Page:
Year In Review

Angelica C. v. Jonathan C.

Posted on April 14th, 2021

FAMILY LAW Natalie Howard In Angelica C. v. Jonathan C., the supreme court held it was legal error to ignore the father’s sexual abuse of the mother when analyzing factors to determine best interests of the child in awarding custody. Jonathan pleaded guilty to attempted sexual abuse of a minor in the second degree after Continue Reading »

M.M. through his next friend Kirkland v. State, Department of Administration

Posted on April 14th, 2021

FAMILY LAW Mike Keramidas In M.M. ex rel. Kirkland v. State, Department of Administration, the supreme court held that (1) the Office of Public Advocacy (OPA) could contract with third-party service providers to fulfill its duty of providing wards with in-person quarterly visits, and (2) a “next friend” could not be held personally liable for Continue Reading »

Barnebey v. Department of Administration, Division of Motor Vehicles

Posted on April 14th, 2021

CONSTITUTIONAL LAW Daisy Gray In Barnebey v. Department of Administration, Division of Motor Vehicles, the supreme court held that a Division of Motor Vehicles (DMV) hearing officer did not violate Barnebey’s due process rights by revoking his driver’s license because of his breath test results without considering margin of error evidence. A state trooper stopped Barnebey Continue Reading »

Karrv. State

Posted on April 14th, 2021

CRIMINAL LAW Andrew Webb In Karrv. State, the court of appeals held that the Covid-19 pandemic constituted new information for the purposes of considering a second or subsequent bail review hearing. James Karr, Darrell Sam, and Erwin Nashoanak each appealed their denial for applications for a second or subsequent bail review hearing after the superior Continue Reading »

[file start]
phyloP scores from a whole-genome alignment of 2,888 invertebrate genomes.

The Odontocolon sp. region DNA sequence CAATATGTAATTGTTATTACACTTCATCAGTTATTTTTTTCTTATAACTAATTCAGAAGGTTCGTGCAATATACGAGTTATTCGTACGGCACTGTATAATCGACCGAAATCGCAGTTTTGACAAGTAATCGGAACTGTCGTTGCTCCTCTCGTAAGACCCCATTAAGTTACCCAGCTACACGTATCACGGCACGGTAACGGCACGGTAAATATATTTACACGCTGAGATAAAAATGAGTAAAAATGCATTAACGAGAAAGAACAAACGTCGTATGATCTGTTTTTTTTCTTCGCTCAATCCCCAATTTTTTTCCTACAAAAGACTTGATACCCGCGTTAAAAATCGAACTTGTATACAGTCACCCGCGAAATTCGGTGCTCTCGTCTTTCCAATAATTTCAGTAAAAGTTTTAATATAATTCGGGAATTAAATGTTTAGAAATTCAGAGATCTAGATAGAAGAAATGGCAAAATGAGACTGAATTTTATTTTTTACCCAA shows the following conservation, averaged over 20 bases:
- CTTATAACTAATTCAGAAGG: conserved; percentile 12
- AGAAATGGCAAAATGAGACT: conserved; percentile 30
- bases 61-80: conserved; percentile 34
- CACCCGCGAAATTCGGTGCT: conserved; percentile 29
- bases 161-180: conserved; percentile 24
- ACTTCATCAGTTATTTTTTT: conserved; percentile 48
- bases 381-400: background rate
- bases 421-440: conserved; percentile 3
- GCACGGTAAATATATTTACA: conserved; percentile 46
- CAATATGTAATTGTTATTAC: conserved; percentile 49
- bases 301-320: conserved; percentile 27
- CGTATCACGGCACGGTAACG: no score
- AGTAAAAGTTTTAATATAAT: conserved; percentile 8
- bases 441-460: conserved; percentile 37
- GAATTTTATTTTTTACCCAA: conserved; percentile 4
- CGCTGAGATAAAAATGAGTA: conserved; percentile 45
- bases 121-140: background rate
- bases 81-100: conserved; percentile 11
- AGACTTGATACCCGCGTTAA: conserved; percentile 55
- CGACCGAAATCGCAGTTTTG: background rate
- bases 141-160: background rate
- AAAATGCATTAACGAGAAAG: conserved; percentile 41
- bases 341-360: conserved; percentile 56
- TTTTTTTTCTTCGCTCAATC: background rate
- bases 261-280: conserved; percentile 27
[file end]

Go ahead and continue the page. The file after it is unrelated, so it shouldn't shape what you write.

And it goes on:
McCormick v. Chippewa, Inc.

Posted on April 14th, 2021

TORT LAW Matthew Naiman In McCormick v. Chippewa, Inc., the supreme court held that the superior court did not abuse its discretion when it limited discovery to documents created in the time period surrounding the settlement agreement in question. In 2007, McCormick was injured while working on a vessel owned by Chippewa, Inc. After learning Continue Reading »

Israel v. State, Department of Corrections

Posted on April 14th, 2021

HEALTH LAW Mike Keramidas In Israel v. State, Department of Corrections, the supreme court held that a diagnosis of paranoid schizophrenia based on delusions was correct as a matter of law when the diagnosed party’s evidence was “too incredible to be believed” and therefore insufficient to defeat a summary judgment motion. Psychiatrists from the Alaska Continue Reading »

Lovely v. Baker Hughes, Inc.

Posted on April 14th, 2021

EMPLOYMENT LAW Natalie Howard In Lovely v. Baker Hughes, Inc., the supreme court held that for purposes of the Alaska Workers’ Compensation Act (AWCA), a project owner must actually contract with a person to perform specific work as well as enjoy the beneficial use of that work. Several construction workers received workers’ compensation from their Continue Reading »

C.D. v. State

Posted on April 14th, 2021

FAMILY LAW Angela Sbano In C.D. v. State, the supreme court held that fairness required the court to establish an exclusionary rule whereby a minor’s own testimonial evidence at a waiver hearing could not subsequently be used against him as evidence in juvenile adjudication or adult criminal proceedings. 15-year-old C.D. was charged with first degree Continue Reading »

Norman v. State, Department of Health & Social Services

Posted on April 14th, 2021

CIVIL PROCEDURE Savannah Artusi In Norman v. State, Department of Health & Social Services, the supreme court held that a court may not accept a party’s offer as proof of the facts if the opposing party objects. The Department of Health & Social Services Office of Children’s Services (OCS) initiated proceedings to terminate a father’s Continue Reading »

State, Department of Health & Social Services v. Dara S

Posted on April 14th, 2021

FAMILY LAW Melissa English In State, Department of Health & Social Services v. Dara S., the supreme court held that the superior court did not clearly err by reinstating a mother’s parental rights, finding that this was in the best interest of the child. In a previous decision, the supreme court held that a superior Continue Reading »